Almost all non-spherical bacteria rely on MreB to determine their shape. MreB assembles into a helical network of filamentous structures just under the cytoplasmic membrane, covering the whole length of the cell.[8] MreB determines cell shape by mediating the position and activity of enzymes that synthesize peptidoglycan and by acting as a rigid filament under the cell membrane that exerts outward pressure to sculpt and bolster the cell.[1] MreB condenses from its normal helical network and forms a tight ring at the septum in Caulobacter crescentus right before cell division, a mechanism that is believed to help locate its off-center septum.[9] MreB is also important for polarity determination in polar bacteria, as it is responsible for the correct positioning of at least four different polar proteins in C. crescentus.[9]


Crescentin (encoded by creS gene) is an analogue of eukaryotic intermediate filaments (IFs). Unlike the other analogous relationships discussed here, crescentin has a rather large primary homology with IF proteins in addition to three-dimensional similarity - the sequence of creS has a 25% identity match and 40% similarity to cytokeratin 19 and a 24% identity match and 40% similarity to nuclear lamin A. Furthermore, crescentin filaments are roughly 10 nm in diameter and thus fall within diameter range for eukaryal IFs (8-15 nm).[10] Crescentin forms a continuous filament from pole to pole alongside the inner, concave side of the crescent-shaped bacterium Caulobacter crescentus. Both MreB and crescentin are necessary for C. crescentus to exist in its characteristic shape; it is believed that MreB molds the cell into a rod shape and crescentin bends this shape into a crescent.[1]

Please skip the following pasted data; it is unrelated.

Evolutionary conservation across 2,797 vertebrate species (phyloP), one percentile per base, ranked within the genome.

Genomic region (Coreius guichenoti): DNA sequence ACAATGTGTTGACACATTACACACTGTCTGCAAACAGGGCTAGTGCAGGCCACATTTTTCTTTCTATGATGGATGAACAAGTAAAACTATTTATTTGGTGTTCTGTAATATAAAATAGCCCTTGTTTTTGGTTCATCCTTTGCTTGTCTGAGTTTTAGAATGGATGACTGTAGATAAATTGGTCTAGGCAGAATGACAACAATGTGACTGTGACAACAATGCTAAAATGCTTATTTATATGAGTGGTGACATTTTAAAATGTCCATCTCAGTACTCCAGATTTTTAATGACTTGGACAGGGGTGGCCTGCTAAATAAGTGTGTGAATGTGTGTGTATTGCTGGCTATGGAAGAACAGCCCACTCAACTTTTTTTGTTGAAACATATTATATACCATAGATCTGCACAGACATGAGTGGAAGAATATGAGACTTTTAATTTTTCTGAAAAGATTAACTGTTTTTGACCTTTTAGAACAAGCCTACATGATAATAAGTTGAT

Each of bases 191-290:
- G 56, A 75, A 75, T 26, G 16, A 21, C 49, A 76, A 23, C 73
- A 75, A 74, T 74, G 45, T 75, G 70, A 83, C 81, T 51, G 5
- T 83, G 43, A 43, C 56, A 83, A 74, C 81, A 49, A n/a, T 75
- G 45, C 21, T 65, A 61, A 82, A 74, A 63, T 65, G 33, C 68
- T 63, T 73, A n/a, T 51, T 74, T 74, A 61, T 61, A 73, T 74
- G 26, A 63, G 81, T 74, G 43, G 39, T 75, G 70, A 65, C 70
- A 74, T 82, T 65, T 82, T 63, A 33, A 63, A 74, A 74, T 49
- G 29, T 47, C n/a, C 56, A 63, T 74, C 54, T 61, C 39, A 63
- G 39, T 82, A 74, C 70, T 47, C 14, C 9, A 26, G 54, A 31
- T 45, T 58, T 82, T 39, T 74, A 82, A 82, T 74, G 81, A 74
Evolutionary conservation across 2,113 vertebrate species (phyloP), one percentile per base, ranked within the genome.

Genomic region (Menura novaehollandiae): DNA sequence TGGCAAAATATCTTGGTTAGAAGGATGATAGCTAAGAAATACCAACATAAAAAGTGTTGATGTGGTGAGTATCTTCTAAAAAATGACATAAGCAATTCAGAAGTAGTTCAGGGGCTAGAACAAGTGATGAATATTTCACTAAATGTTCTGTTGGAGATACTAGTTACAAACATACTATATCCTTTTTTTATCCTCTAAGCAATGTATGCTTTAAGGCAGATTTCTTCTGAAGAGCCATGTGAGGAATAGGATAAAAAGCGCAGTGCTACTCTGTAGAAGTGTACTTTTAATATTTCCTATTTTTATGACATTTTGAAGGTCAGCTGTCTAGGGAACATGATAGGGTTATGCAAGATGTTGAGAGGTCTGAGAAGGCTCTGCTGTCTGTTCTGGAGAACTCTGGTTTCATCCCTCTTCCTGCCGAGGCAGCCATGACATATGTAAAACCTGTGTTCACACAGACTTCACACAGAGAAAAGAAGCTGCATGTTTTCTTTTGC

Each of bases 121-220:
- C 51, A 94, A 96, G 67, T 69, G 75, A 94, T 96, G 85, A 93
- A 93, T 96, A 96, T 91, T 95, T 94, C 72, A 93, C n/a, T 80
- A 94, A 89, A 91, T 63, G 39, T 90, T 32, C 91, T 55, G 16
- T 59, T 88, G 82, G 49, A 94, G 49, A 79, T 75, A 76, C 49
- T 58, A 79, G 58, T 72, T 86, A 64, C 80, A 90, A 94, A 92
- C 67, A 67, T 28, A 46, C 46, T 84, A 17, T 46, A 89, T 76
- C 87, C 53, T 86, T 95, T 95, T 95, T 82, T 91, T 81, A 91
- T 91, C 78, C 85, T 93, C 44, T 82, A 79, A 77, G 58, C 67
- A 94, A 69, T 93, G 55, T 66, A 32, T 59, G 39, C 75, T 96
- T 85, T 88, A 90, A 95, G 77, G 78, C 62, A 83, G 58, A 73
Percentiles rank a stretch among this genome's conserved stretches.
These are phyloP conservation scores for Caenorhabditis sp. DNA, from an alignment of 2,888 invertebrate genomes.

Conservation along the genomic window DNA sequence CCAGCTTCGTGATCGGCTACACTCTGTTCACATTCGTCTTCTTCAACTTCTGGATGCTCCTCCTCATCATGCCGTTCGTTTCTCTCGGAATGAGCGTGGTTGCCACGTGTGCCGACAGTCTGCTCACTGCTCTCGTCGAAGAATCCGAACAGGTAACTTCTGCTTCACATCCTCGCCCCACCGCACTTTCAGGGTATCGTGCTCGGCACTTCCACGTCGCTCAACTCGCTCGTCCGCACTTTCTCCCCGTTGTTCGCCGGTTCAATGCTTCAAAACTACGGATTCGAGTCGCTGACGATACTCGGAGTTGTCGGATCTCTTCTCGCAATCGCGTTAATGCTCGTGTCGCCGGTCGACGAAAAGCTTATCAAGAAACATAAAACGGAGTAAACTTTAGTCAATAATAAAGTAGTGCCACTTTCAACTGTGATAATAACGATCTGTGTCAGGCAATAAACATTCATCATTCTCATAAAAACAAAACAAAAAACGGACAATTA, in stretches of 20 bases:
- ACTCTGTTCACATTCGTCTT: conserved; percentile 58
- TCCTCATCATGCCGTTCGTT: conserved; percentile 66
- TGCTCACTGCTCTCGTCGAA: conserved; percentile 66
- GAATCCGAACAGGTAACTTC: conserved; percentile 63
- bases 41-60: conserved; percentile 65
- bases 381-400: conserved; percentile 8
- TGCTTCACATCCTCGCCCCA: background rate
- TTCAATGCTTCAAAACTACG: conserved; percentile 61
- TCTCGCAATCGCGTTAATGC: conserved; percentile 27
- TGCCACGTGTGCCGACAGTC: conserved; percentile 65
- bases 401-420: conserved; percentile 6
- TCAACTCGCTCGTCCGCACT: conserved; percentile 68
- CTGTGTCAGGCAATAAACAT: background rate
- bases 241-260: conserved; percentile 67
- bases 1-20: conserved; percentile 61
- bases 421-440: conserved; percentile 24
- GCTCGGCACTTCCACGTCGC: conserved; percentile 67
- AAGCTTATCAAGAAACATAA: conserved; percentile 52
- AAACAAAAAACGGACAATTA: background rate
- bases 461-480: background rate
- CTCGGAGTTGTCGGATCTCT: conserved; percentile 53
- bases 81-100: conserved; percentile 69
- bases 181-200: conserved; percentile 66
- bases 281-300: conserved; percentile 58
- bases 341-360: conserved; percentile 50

ParM and SopA

ParM is a cytoskeletal element that possesses a similar structure to actin, although it behaves functionally like tubulin. Further, it polymerizes bidirectionally and it exhibits dynamic instability, which are both behaviors characteristic of tubulin polymerization.[11] It forms a system with ParR and parC that is responsible for R1 plasmid separation. ParM affixes to ParR, a DNA-binding protein that specifically binds to 10 direct repeats in the parC region on the R1 plasmid. This binding occurs on both ends of the ParM filament. This filament is then extended, separating the plasmids.[12] The system is analogous to eukaryotic chromosome segregation as ParM acts like eukaryotic tubulin in the mitotic spindle, ParR acts like the kinetochore complex, and parC acts like the centromere of the chromosome.[13] F plasmid segregation occurs in a similar system where SopA acts as the cytoskeletal filament and SopB binds to the sopC sequence in the F plasmid, like the kinetochore and centromere respectively.[13]